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New trends in leadership development

As advisors to organisations of all sizes, we are sometimes asked about the trends we see rippling through the corporate world. The truth is, it’s very much a mixed bag. We still see plenty of bad leadership clichés alive and well. However, there are others that really stand out for us here at BiteSize, because they resonate with our values.

Here are some trends we’ve seen impacting the workplace right now:

1. Multi-gen leaders

We currently have five generations in the workplace.  It stretches from those growing up in the shadow of WW2 to this year’s school leavers. In fact,  millennials – those born between 1981 and 1995 – will comprise 50% of the workforce next year. It is an unprecedented moment, bringing many different perspectives and expectations on leadership style, communication and work-life balance. Great leaders celebrate the diversity this brings to the workplace. They anticipate and respond to the needs and goals of everyone, not just the new kids on the block or the trusted old hands. However, this does mean that we need to adapt and flex to engage our teams like never before.

2. C-suite embracing L&D

Similarly, LinkedIn’s 50 big ideas for 2019 claims that CEOs will work hard to become more inclusive leaders…or leave. The pace of change and complex operating environments calls for a shift in outdated thinking. In this post, Carla Harris, Vice Chair and Managing Director at Morgan Stanley says: “We were primarily led by ‘my way or the highway’ type leaders and that does not work with this environment. I think you’re going to see more leaders looking for leadership development or guidance on how to be more collaborative, how to spur innovation, how to teach people how to fail and how to innovate.”
There’s an opportunity for L&D professionals to step up and step in.

3. Being resilient

A continuing trend we see at BiteSize is the need to recognise people’s ability to bounce back from stressful situations and maintain performance and preparedness. Such critical factors are important for business success. Training around resilience is multi-faceted. Changing mind-sets, managing in times of uncertainty, developing support systems and overcoming self-limiting beliefs are the watchwords in this sphere.

4. Collaborative leadership

Of course, we cannot talk about trends without mentioning the B-word. Even if our politicians are struggling to lead the country through Brexit, businesses cannot afford to let such uncertainty dominate. Collaboration is a word that’s been spinning round for a few years now. We want to revisit its power to transform teams, especially in today’s VUCA world. The silo culture should have died long ago.  It is still clinging on across industries of all sizes. Collaboration is a fundamental human trait, one in which leaders must play their part by listening, learning and acting on others’ expertise as required.

5. Remote workers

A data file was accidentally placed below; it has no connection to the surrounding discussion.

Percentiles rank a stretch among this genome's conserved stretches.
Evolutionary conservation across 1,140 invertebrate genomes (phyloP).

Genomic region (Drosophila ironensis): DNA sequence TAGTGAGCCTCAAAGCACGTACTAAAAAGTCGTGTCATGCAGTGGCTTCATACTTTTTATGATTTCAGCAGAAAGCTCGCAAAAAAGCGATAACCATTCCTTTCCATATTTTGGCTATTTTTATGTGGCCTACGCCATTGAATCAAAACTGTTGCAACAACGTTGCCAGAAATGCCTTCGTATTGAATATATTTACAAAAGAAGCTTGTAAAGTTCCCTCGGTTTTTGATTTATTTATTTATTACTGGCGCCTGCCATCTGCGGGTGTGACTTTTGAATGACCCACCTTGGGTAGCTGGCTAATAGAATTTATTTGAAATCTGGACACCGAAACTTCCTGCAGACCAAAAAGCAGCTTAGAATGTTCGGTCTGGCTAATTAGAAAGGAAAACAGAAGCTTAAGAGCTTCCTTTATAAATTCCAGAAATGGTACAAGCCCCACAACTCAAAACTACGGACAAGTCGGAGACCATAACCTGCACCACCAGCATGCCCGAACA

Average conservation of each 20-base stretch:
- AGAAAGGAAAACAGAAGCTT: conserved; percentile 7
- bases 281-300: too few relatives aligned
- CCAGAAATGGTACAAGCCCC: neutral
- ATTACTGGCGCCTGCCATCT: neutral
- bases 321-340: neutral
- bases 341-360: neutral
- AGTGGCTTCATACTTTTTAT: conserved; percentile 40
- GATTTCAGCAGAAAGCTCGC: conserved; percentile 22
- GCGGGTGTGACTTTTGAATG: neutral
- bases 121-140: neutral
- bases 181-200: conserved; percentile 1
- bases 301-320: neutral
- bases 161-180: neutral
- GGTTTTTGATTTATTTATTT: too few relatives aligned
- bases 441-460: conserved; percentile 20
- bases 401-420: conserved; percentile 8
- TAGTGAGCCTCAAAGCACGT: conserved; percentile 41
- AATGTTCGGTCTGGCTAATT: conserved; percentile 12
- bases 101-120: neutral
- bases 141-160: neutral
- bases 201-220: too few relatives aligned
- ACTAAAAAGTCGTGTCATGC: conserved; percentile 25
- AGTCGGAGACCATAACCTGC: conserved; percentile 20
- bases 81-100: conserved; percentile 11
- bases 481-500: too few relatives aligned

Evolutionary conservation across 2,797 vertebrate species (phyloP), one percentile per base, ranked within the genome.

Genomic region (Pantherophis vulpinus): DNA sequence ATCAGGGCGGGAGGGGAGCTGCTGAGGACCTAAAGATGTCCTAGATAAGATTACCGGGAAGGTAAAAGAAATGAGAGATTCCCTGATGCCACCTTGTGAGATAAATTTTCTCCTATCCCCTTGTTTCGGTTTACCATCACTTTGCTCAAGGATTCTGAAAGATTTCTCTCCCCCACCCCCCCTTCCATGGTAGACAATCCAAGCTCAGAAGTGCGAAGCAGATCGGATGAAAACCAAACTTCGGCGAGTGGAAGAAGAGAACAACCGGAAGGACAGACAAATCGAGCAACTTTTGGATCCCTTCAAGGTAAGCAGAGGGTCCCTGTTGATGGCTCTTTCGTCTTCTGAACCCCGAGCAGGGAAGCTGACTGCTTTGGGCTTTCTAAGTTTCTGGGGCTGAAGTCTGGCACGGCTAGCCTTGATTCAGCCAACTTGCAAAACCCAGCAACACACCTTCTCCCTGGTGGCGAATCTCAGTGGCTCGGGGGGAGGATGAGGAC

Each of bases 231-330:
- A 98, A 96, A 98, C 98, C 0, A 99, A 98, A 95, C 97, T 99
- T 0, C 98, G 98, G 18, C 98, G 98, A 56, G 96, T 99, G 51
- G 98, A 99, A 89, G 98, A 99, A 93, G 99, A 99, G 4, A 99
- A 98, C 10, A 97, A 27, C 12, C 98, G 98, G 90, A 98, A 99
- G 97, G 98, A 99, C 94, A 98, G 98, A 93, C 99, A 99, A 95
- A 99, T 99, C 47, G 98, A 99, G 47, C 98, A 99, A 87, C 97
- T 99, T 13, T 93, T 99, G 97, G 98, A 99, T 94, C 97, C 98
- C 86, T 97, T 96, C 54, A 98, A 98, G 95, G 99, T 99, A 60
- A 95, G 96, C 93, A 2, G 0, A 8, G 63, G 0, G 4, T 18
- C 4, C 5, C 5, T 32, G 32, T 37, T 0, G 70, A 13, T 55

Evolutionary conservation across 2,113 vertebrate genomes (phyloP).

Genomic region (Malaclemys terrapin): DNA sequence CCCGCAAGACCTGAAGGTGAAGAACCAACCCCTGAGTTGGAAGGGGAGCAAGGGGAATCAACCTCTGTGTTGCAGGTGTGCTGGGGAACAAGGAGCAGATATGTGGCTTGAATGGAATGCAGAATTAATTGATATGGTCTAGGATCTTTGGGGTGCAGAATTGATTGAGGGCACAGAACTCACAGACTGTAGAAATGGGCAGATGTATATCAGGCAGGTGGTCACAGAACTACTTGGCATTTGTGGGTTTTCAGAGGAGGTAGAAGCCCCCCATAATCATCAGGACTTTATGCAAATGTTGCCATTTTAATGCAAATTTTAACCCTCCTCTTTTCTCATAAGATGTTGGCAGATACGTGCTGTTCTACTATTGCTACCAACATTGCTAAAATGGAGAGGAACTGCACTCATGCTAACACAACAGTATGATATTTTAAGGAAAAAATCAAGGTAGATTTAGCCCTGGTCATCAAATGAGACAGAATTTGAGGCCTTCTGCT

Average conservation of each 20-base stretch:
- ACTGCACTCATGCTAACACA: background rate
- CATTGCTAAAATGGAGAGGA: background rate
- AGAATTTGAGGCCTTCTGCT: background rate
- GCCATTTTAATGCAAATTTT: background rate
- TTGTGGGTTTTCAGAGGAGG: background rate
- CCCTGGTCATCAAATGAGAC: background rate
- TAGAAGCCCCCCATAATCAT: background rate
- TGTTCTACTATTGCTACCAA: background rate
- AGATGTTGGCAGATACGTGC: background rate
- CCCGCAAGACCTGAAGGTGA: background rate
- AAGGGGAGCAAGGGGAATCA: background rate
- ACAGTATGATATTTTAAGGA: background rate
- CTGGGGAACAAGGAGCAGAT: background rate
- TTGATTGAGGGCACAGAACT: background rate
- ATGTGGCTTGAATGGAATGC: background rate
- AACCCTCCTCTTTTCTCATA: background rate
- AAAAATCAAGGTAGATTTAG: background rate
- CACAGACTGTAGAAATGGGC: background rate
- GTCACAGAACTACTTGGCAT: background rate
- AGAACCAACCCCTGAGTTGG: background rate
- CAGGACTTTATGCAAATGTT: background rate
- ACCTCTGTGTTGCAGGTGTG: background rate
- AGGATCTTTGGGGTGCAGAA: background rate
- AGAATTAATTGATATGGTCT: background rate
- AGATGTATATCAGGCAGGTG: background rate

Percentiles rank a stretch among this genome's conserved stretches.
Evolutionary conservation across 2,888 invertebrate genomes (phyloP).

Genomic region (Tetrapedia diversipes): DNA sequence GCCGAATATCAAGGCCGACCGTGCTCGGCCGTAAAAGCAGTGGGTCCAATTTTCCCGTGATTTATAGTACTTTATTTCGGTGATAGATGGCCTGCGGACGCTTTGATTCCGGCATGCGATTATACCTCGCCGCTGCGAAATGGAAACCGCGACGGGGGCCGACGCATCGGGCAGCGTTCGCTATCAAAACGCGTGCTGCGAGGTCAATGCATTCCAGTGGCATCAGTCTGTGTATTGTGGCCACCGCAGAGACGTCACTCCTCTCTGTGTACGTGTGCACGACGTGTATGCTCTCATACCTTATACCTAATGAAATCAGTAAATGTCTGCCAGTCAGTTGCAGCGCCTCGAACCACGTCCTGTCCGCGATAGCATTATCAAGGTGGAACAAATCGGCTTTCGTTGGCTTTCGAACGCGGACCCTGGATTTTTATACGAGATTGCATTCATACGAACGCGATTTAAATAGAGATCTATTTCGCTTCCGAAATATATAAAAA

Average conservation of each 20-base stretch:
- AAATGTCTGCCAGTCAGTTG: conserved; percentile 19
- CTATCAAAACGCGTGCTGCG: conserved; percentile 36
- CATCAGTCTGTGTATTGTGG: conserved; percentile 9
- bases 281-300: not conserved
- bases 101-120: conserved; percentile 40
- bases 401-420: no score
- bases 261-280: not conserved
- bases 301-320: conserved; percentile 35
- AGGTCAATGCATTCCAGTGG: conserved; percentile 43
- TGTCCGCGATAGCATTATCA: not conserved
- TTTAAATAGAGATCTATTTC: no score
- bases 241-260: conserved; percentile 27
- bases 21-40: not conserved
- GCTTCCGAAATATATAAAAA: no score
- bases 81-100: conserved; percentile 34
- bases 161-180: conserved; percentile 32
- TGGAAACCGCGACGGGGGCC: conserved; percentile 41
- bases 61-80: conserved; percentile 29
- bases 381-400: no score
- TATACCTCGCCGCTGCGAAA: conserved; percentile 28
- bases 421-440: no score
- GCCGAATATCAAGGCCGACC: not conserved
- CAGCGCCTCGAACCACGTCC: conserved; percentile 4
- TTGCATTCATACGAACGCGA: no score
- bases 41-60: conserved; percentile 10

Flexible working, attracting the right talent, cost-saving: it all amounts to a general move towards remote working. Heavily regulated industries like the financial services sector – burdened by compliance – are beginning to change too. According to tech lawyer Tomas Suros cloud-based technology and the demands of a younger workforce are forcing companies to reform in an effort to compete in the labour market. So how can leaders engage with this phenomenon without compromising the quality of the work? Managing, leading and inspiring remote teams will remain a challenge for the foreseeable future.

6. Personalisation

Think about your online supermarket shop, your gift purchases and even your next streamed boxset – personalisation dominates so many factors in our lives, thanks to technology. There’s a plethora of online training platforms and programmes to suit, many of which will promise to personalise the provision on offer.

Of course, technology is a central component to this but personalised training also requires leaders to think more about their role as coach as manager. For example, by adopting just one of the many roles that we might play in our relationship with an employee. This might be teacher, advisor, monitor, director, briefer, captain, disciplinarian and emotional supporter.

7. Diversity and unconscious bias

Businesses are under huge pressure to become fairer places to work as society grows increasingly intolerant of inequality. Consequently, doing nothing is no longer an option. Many companies are grappling with these complex issues which are time-consuming and costly to unravel. However, there are ways in which leadership development can be a catalyst for change because of its link to changing behaviours.

In conclusion, those are the trends we think will most shape leadership over the next year. Tell us, are we missing something? And don’t forget we can help leaders with all of these of challenges through our tailored, bite-sized courses.

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